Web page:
William Temple Thomson Mason
|William Temple Thomson Mason|
|Born||William Temple Thomson Mason
July 24, 1782
Raspberry Plain, Leesburg, Virginia
Georgetown, Washington, D.C.
|Resting place||Old Episcopal Churchyard, Leesburg, Virginia|
|Residence||Temple Hall, Leesburg, Virginia|
|Alma mater||The College of William & Mary|
|Spouse(s)||Ann Eliza Carroll|
Elizabeth Westwood Wallace
|Relatives||nephew of George Mason IV|
William Temple Thomson Mason was born on July 24, 1782 at Raspberry Plain. "Temple", as he was known by his family, was Thomson Mason's third child and youngest son with his second wife Elizabeth Westwood Wallace. He was named after his father’s cousin, Sir William Temple, in England. While still in his infancy, Temple's father died on February 26, 1785 and he was left in the care of his mother and older half-brothers.
At the age of 19, Temple was sent to the College of William and Mary to obtain a gentleman’s education. He spent two years at the college, graduating in 1803. Having reached the age of 21, Temple received a parcel of land in northern Loudoun County near Leesburg not far from Raspberry Plain, the house in which he grew up. According to Thomson Mason's last will and testament, recorded in Stafford County on September 26, 1784, he bequeathed to Temple, his brother Westwood Thomson Mason and their half-brother, Abram Barnes Thomson Mason, several hundred acres of land along the Potomac River. On November 29, 1803, at the Loudoun County Courthouse in Leesburg, the three brothers filed a document in which they partitioned the land, with Temple receiving 757 acres (3.06 km2).
Family and career
Temple Mason built his home, Temple Hall, in the Federal style between 1810 and 1812. On June 16, 1812, Temple married Ann Eliza Carroll, daughter of Nicholas Maccubbin Carroll and Anne Jennings, in Annapolis, Maryland. Their first child, Temple Anna, was born at Temple Hall in 1813.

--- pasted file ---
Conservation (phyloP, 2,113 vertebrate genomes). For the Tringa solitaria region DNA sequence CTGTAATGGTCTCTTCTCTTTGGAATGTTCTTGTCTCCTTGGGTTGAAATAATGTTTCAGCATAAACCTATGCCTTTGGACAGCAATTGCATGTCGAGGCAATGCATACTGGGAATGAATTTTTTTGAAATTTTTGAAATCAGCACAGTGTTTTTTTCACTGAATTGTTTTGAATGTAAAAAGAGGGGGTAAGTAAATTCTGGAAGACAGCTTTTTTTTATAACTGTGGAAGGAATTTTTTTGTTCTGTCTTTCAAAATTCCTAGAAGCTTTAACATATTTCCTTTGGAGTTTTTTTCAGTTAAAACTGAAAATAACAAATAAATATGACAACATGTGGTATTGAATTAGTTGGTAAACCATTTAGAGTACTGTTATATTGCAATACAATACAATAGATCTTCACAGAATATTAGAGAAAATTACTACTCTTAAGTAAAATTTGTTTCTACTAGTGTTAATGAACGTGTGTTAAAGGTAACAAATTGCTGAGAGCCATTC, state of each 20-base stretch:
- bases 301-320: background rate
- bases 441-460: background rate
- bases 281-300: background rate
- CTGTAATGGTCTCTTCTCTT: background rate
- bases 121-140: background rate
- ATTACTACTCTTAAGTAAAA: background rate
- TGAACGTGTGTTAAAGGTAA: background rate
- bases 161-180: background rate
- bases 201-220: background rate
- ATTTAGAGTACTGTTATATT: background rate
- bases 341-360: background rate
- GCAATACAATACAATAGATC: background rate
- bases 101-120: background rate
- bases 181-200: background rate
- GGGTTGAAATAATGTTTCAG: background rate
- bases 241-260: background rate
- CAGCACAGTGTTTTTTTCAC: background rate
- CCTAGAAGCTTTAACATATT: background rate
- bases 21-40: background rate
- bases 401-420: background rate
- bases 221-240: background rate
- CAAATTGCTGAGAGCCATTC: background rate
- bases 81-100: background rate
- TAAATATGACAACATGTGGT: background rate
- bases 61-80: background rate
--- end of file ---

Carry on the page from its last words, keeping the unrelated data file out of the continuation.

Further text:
Temple Mason not only oversaw the management of his prosperous Temple Hall farm, but also became involved in the community life of Leesburg. He served as a vestryman at St. James Episcopal Church and oversaw the polls during elections in Loudoun County. As a mark of his increased social standing in the community, Temple's estate became a hub of Leesburg society and was visited by Gilbert du Motier, marquis de Lafayette during his grand tour of the United States on August 9, 1825. Lafayette was accompanied by President John Quincy Adams and former President James Monroe, who was then residing at his Oak Hill plantation in southern Loudoun County. The three gentlemen witnessed the baptism of Mason's two youngest daughters at Temple Hall with Lafayette serving as godfather for Mary Carroll, and Adams and Monroe serving as Maria Louisa's godfathers.
Mason served one term in the Virginia House of Delegates from 1830-1831.
On January 2, 1857, six years after the death of his wife, and at the age of 75, Temple sold Temple Hall to Henry A. Ball for the sum of $50,000 and retired to Georgetown in Washington, D.C. Temple Mason died in 1862 and was interred in the Old Episcopal Churchyard in Leesburg.
Temple and his wife Ann had at least eleven children:
- Temple Anna Mason (1813–June 5, 1849)
- Nicholas Carroll Mason (died May 3, 1873)
- Maria Louisa Mason
- Mary Carter Mason (died 1897)
- Charles Carroll Mason (died August 28, 1866)
- Euphan Mason
- Ann Elizabeth Carroll Thomson Mason Magill (1815–September 13, 1844)
- Westwood Thomson Mason (1819–1853)
- William Temple Thomson Mason, Jr. (1820–December 31, 1891)
- Thomas Henry Carroll Mason (c. 1822–January 28, 1838)
- John Thomson Mason (1827–June 2, 1891)
William Temple Thomson Mason was a nephew of George Mason (1725–1792); son of Thomson Mason (1733–1785); half-brother of Stevens Thomson Mason (1760–1803) and John Thomson Mason (1765–1824); first cousin of George Mason V (1753–1796); first cousin once removed of Thomson Francis Mason (1785–1838), George Mason VI (1786–1834), Richard Barnes Mason (1797–1850), and James Murray Mason (1798–1871); uncle of Armistead Thomson Mason (1787–1819), John Thomson Mason (1787–1850), and John Thomson Mason, Jr. (1815–1873); and great uncle of Stevens Thomson Mason (1811–1843).
- Gunston Hall. "William Temple Thomson Mason". Gunston Hall. Archived from the original on February 11, 2008. Retrieved February 17, 2008.
- Eugene M. Scheel & John S. Salmon (December 13, 1988). "National Register of Historic Places Registration Form: Catoctin Rural Historic District" (PDF). Virginia Department of Historic Resources. Retrieved February 17, 2008.
- Northern Virginia Regional Park Authority (October 25, 2008). "Temple Hall". Historical Marker Database. Retrieved February 17, 2008.
- Virginia State Library (1917). eport of the Virginia State Library, Volumes 13-14. Virginia State Library, Division of Purchase and Printing. p. 130. Retrieved 24 July 2015.